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Greek 'newcomers' continue to form strong bonds in Australia

Adelaide's newly arrived Greek migrants group, E.N.A. 2010+ held its second state meeting to discuss and share their experiences

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23 October 2017

With a promise to stick together and help one another adapt to a new life and the demands of a new country, Adelaide's newly arrived Greek migrants group E.N.A. 2010+ completed their second state meeting.

Held at the Parish Hall of the Nativity of Christ in Port Adelaide and hosted by Reverend Father Ioannis Choraitis, the group consists of members who due to the ongoing financial crisis in Greece, left their homes and migrated to Australia seeking a better future and opportunities for themselves and their families.

"It was a great night sharing experiences and exchanging valuable ideas and information," newcomer, Sofie Dimitrakopoulou told Neos Kosmos.

"We had around 50 people, old and new members of the group, who honoured us with their presence and gave us a chance to talk, exchange views, experiences, discuss problems and come up with solutions to overcome difficulties and obstacles that always pervade the everyday life of every immigrant."

Father Ioannis Choraitis and his assistant Alexandra welcomed members with a warm smile and a warm meal.

The main focus of the group is to connect those Greek migrants that arrived in Australia after 2010, and to spread hope and positive vibes on a not-for-profit basis.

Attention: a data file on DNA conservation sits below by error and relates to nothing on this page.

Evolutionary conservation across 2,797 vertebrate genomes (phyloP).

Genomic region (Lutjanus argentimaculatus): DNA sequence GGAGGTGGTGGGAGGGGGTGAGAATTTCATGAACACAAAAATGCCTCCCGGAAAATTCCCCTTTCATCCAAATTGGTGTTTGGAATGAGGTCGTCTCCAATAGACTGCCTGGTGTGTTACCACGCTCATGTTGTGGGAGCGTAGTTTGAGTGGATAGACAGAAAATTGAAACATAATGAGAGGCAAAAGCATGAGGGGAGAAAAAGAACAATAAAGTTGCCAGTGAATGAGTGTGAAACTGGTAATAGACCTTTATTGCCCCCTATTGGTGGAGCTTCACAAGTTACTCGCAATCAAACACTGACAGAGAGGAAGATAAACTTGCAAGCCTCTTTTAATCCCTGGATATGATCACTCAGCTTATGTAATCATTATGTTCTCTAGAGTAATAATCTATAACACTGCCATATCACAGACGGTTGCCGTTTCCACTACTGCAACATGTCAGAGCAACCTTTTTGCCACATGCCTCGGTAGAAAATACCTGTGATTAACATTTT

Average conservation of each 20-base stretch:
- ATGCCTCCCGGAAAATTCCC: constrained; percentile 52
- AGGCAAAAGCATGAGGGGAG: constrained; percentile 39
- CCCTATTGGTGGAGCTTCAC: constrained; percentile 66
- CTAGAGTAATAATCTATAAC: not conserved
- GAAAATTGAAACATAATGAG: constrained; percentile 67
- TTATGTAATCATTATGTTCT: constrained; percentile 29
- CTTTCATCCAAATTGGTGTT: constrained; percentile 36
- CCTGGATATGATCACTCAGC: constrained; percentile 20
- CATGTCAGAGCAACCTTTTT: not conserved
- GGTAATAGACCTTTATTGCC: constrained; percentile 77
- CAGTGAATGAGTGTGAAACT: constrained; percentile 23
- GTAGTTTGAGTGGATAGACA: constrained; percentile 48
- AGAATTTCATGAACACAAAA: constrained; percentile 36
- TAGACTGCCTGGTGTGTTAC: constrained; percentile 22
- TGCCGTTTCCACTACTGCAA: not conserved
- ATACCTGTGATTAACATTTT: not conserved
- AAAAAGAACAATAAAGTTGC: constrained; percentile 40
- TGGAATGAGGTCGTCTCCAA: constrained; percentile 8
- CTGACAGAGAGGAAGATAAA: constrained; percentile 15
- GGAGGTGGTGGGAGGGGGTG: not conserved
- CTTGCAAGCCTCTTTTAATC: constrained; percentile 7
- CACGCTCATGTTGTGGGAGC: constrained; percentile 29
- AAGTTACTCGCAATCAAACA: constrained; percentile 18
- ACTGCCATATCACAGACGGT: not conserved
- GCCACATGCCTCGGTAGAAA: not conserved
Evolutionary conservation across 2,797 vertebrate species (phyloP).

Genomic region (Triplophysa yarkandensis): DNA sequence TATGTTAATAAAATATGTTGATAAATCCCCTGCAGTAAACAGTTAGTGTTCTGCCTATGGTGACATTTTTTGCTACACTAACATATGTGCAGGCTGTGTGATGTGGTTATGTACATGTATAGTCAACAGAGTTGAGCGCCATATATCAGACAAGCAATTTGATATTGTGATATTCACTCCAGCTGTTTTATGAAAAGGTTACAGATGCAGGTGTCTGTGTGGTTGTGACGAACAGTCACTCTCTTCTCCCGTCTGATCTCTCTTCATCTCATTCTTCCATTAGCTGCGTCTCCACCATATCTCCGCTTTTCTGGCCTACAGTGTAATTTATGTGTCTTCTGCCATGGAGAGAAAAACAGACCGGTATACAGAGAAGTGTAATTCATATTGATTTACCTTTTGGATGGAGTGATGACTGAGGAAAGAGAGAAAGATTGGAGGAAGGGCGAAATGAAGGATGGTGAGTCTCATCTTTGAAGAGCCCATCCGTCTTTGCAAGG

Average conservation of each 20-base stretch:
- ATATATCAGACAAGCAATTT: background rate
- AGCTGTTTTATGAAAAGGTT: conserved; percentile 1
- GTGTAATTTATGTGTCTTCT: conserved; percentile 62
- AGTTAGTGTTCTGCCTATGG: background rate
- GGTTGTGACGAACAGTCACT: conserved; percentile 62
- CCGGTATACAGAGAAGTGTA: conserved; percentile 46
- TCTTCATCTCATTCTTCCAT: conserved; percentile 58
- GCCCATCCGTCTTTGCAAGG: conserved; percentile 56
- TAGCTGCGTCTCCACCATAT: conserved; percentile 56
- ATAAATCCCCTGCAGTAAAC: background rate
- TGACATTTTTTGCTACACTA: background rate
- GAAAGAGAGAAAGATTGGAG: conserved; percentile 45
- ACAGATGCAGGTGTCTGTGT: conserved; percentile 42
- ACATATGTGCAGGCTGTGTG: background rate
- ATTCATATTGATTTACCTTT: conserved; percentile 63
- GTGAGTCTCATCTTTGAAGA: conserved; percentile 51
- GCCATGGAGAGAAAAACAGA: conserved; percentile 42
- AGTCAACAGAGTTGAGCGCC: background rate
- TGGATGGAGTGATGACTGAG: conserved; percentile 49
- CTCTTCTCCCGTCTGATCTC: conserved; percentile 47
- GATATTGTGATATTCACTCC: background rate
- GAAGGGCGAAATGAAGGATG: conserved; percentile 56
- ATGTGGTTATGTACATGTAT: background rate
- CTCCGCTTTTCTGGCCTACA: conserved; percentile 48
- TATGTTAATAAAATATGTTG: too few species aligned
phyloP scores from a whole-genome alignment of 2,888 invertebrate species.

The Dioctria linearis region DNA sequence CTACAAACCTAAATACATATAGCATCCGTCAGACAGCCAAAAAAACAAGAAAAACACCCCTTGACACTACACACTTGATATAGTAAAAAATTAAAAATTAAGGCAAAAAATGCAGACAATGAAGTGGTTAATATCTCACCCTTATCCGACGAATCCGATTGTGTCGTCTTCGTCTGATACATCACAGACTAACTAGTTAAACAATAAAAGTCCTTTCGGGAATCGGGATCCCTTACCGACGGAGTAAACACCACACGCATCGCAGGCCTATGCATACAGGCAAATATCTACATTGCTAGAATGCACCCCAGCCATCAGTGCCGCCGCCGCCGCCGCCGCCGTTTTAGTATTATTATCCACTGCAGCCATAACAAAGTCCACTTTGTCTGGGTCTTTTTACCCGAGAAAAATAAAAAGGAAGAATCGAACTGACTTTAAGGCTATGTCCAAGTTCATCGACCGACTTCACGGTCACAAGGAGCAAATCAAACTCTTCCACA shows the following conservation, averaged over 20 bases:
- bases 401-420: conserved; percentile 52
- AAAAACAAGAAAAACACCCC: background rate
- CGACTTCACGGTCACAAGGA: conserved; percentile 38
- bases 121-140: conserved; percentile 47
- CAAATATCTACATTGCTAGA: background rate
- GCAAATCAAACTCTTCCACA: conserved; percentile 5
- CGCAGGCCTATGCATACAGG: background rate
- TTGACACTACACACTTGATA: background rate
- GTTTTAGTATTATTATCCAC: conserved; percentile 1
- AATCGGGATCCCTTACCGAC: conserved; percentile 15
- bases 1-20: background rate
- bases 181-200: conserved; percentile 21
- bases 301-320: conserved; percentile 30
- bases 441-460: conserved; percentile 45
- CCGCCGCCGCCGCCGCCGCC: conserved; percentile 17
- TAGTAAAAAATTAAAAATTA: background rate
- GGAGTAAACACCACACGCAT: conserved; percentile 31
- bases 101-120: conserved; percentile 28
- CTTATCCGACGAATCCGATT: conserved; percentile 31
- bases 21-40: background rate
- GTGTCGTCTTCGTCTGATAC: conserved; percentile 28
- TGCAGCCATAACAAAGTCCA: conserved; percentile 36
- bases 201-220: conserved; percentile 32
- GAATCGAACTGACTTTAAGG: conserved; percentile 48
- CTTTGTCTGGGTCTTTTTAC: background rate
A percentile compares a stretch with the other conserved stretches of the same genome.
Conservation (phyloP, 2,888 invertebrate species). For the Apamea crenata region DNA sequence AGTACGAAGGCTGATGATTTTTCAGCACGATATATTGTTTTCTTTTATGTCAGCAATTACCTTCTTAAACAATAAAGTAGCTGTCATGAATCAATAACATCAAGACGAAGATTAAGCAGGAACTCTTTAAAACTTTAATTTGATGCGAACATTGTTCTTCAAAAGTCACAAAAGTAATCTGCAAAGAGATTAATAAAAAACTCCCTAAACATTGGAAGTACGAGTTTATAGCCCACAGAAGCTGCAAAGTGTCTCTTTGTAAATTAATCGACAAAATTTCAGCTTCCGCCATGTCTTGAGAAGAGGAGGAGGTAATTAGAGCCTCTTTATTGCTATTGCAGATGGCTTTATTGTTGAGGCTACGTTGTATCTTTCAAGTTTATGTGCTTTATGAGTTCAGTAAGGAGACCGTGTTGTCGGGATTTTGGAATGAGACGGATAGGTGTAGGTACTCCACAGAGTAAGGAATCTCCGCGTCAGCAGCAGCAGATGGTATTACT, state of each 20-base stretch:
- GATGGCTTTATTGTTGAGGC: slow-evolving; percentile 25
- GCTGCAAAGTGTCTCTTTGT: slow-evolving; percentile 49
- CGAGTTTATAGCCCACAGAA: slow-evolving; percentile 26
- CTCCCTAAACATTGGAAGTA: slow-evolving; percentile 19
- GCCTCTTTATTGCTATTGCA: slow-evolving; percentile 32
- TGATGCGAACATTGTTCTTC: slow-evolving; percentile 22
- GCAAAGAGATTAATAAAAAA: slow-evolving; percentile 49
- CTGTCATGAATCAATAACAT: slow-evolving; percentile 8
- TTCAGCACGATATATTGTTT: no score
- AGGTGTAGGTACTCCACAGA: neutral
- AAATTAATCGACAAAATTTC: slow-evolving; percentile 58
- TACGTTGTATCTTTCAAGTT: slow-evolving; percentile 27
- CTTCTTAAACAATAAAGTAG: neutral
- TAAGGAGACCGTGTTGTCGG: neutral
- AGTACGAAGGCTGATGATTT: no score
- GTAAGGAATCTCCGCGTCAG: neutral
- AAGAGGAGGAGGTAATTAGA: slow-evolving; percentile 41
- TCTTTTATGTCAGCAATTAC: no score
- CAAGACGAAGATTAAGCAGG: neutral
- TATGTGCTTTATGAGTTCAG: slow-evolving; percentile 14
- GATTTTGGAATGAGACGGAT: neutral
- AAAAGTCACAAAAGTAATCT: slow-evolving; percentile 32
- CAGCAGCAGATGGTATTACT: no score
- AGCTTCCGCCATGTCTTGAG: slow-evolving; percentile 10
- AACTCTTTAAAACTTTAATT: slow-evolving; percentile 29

The gatherings give members the chance to discuss a number of issues and to share their experiences.

"During the night, a young newly arrived migrant spoke about her efforts towards being granted permanent residency in Australia, whilst a 40-year-old professional opened up and discussed the struggle and disappointment he faced when his academic studies were not recognised in Australia," said Sofie, who was born in Australia but then emigrated back to Greece with her family.

"We all face difficulties. The size of a problem makes little difference in people's lives. What matters is for each one of us, the newcomers, to belong somewhere and also have a supportive group of people around us which will encourage us and provide us with an opportunity to discuss issues and problems, and via deep and meaningful conversations manage to alleviate somewhat the stress a migrant carries, offer hope for the future and heal the pain and nostalgia for the homeland.
"I have lived in Greece the majority of my life and – although I also love Australia – I feel that it is important for us newcomers to do everything in our power to establish our very own little community and get to know and support each other along the way. This will then help us maintain our 'Greekness' for as long as possible," the 29-year-old added.

Sofie contacted founder of the Melbourne Group E.N.A. - Έλληνες Νεομετανάστες 2010+, Petros Gyftopoulos, who arrived in Melbourne in September 2013 and founded the group with the sole purpose to bring together as many new Greek migrants as possible and create a community, which would then assist members of the group to facilitate a smoother transition into Australia.

According to Gyftopoulos, the group's mission is to provide a platform where every newcomer can get acquainted with each other and feel they belong somewhere.

"We want to help in any way we can. Whether this translates into assisting people with their resumes, organising English tutoring or just getting to know one another and creating valuable relationships and friendships amongst us," he said.

"Most newcomers are young educated people that need our help to take the next step in a foreign country like Australia. It seems that our idea is working, if one takes into consideration the overwhelming response and feedback we have been receiving from our members," says Sofie.

"This was our second meeting and we are so excited and pleased with the outcome because we now realise that we are here for each other and we couldn't be happier about that."

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